Tactical Keychains embodies pretty much every aspect of the modern notion of micro-scale manufacturing. Brad, the founder, is a former wind turbine tech in Iowa who started out with a low-cost Tormach mill in his garage, and a Kickstarter project for a neat bottle opener. He's taken the success of that initial campaign in early 2013, and gone on to produce 9 more successful projects. Still working out of his garage, he's been able to step up from the Tormach to a "real" CNC mill, the Fanuc Robodrill (Mac nerds might remember a report from a few years ago about Apple buying up the world's supply of CNC mills; most of them were Robodrills like Brad's).

I think what Brad is doing is really very cool, and his latest project is his most interesting and ambitious; the Titanium Utility Knife Keychain, or TUKK.

This is a simple, wonderfully executed, totally satisfying little gadget; a titanium box with a #11 utility blade that pops out with a flick of a sliding deployment, and automatically retracts when released. The blade lock and retraction is (quite smartly) provided by a neodymium magnet, one that also happens to allow the TUKK to stick on metal surfaces for easy access. The blade does not lock out for reasons of safety; but holding it with your thumb while making a cut is easy enough that this design makes sense.

Who's the TUKK for? If you need to open boxes mail and don't (or can't) be carrying a traditional pocket knife, the TUKK is the obvious answer - it's 80% of the utility of a knife with none of the social weight of carrying what some more sensitive people might consider a "weapon." Even if we ignore the utility, the TUKK is a neat piece of EDC kit that puts a chunk of precision crafted titanium in your pocket for about $50, which is a pretty great deal.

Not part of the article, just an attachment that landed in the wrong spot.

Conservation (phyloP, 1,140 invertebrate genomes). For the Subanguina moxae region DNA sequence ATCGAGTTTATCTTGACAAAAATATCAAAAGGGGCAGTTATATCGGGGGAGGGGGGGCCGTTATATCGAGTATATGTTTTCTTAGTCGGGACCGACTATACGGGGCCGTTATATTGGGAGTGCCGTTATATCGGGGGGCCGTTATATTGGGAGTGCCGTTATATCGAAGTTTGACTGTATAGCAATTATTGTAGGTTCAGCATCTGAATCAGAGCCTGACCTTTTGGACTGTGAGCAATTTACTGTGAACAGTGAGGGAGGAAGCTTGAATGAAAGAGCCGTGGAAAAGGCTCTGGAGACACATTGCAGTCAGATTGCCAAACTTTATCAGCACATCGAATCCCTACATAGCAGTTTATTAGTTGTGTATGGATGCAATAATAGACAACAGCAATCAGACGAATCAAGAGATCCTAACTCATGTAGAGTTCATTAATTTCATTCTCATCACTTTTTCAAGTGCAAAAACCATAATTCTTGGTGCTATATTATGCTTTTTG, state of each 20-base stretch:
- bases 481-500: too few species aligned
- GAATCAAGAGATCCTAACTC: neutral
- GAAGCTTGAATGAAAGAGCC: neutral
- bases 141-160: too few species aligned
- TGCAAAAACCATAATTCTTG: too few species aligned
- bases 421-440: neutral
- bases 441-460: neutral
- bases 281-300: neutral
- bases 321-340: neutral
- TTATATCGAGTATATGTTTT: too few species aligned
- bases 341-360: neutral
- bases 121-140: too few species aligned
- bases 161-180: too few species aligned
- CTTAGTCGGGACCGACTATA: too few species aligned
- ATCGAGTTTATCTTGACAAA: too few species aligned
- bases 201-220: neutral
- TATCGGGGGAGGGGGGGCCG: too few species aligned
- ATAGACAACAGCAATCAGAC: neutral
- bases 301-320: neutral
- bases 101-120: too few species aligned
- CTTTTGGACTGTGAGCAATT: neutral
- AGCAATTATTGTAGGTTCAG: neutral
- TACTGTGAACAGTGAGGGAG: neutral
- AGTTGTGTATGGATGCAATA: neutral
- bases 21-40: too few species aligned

Only two quibbles; replacing the blade can be finicky, requiring adjusting the T6 screws till everything slides perfectly, and the TUKK isn't compatible with XAacto brand blades (including the new Z series nitride variants). Do those issues matter? No. The TUKK is a neat piece of beautifully machined kit, and if you're into pocket gear, you already want one. If you have the misfortune of loving someone who is into pocket gear, this is an easy gift item they will adore.

Brad is the embodiment of what modern technology can do. Tormach is a company that has made precision manufacturing accessible to the point where anyone (with serious gumption) can do high-end machining in their garage. Kickstarter has made it possible for that garage factory to get their work in front of tens of thousands of people. Social media lets Brad's customers peek into the process (check out his Instagram an You Tube, where he shows exactly how he makes everything, down to nitty gritty details on things like CNC machine offsets).


AuthorGreg Koenig